Effexor (venlafaxine) is a prescription medication that is prescribed for the treatment and management of depression. It is in a class of drugs known as serotonin-norepinephrine reuptake inhibitors (SNRIs) and works by treating an imbalance of chemicals in the brain.
Effexor is used to deal with a variety of mental health conditions, including:
- Major Depressive Disorder
- Generalized Anxiety Disorder
- Social Anxiety Disorder
- Panic Disorder
- Bipolar Disorder
While this medication has been shown to improve the symptoms of these conditions, it has also been linked to a variety of side effects and health concerns. Stopping or decreasing the dosage of Effexor has also been shown to result in withdrawal symptoms, which can include:
- Tingling or prickling sensations on the skin
Due to these potential risks, you should never stop taking or alter your dose of Effexor without being under a doctor’s care.
Side Effects of Effexor
There are some side effects associated with Effexor, ranging from those that are considered common to rare and severe conditions.
Common Side Effects
There are two different types of common side effects associated with this drug; those that resolve themselves within a few weeks of starting the medication, and those that continue as long as the medication is taken. Self-resolving effects include:
- Dry Mouth
Continuing Effexor side effects include an increase in blood pressure, delays in ejaculation and problems reaching orgasm.
Serious Side Effects
Effexor, like other antidepressants, has also been linked to many serious side effects that require close monitoring by the prescribing physician. This include:
- Increased suicidal thoughts
- Sudden changes in behavior, mood, thoughts, actions or feelings
- Increased depression or symptoms of other mental health conditions
Additional serious side effects of the drug are more problematic and require immediate medical intervention.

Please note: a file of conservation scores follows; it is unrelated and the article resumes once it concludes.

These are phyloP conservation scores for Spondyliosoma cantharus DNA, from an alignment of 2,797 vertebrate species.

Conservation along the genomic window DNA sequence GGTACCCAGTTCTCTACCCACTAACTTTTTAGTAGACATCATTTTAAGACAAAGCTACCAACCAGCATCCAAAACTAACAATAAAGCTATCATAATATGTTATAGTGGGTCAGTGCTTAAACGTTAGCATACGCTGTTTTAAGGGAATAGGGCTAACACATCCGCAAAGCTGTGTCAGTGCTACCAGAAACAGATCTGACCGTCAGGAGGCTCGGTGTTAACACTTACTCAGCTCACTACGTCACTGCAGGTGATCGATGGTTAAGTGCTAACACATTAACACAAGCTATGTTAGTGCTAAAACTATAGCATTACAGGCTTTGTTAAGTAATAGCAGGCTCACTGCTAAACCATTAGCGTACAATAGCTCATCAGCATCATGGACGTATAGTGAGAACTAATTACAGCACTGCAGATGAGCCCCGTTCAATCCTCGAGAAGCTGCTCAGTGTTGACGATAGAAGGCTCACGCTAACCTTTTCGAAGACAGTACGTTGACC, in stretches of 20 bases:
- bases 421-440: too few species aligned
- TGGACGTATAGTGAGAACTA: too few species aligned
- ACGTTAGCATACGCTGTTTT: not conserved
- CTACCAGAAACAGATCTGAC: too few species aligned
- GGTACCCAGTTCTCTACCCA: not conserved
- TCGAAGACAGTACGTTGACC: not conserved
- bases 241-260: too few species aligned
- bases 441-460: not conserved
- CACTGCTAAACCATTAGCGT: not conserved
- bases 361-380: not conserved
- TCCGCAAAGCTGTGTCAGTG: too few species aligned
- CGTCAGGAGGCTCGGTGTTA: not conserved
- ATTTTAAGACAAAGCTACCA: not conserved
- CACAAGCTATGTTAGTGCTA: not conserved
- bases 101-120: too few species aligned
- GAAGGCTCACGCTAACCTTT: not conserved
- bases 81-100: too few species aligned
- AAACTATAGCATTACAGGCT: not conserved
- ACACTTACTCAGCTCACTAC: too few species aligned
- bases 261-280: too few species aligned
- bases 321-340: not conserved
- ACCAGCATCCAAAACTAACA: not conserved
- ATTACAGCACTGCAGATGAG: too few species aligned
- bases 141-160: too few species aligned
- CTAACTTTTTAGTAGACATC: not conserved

- Attempted suicide
- Aggressive or violent behavior
- Acting on violent or dangerous impulses
- Intense feelings of aggression, agitation, restlessness, anger or irritation
- Extreme mood swings
- Inability to sleep
- Severe increase in talking or activity
- Sudden increase or decrease in blood pressure
- Low sodium levels
- Abnormal bleeding
- Lung problems
Effexor is also associated with Serotonin Syndrome, which is a life-threatening condition that is marked by hallucinations, agitation, uncontrollable muscle movements or twitching, racing heartbeat, nausea and vomiting and coma.
While many of these symptoms and side effects are listed as rare and quite rare, they are still a possibility when taking Effexor. If you notice any of these changes, it is recommended that you speak with your doctor immediately.
Effexor and Pregnancy
Effexor is listed as a Class C drug for safety during pregnancy. This means that the drug has been shown to cause birth defects in laboratory animals. Additionally, case studies have also shown that women who take the drug during pregnancy double their risk of having a miscarriage.
These case studies have also shown that Effexor may cause birth defects when taken during pregnancy. These include:
- Heart defects, including holes in the walls of the heart
- Respiratory distress
- Malformations of the skull
- Brain deformities
- A hole in the abdominal wall that allows the internal organs to exit the body requiring surgical intervention
- Cleft palate and cleft lip
While these potential risks to the baby are still undergoing study, these drugs have not been ruled as completely dangerous when taken during pregnancy. As a result, many doctors advise patients to take the medication due to the risks associated with severe depression during pregnancy.
If you have suffered from severe side effects due to taking Effexor, or your child was born with birth defects after taking it during pregnancy, you may be entitled to compensation. Contact an attorney today to find out more about your rights after taking Effexor.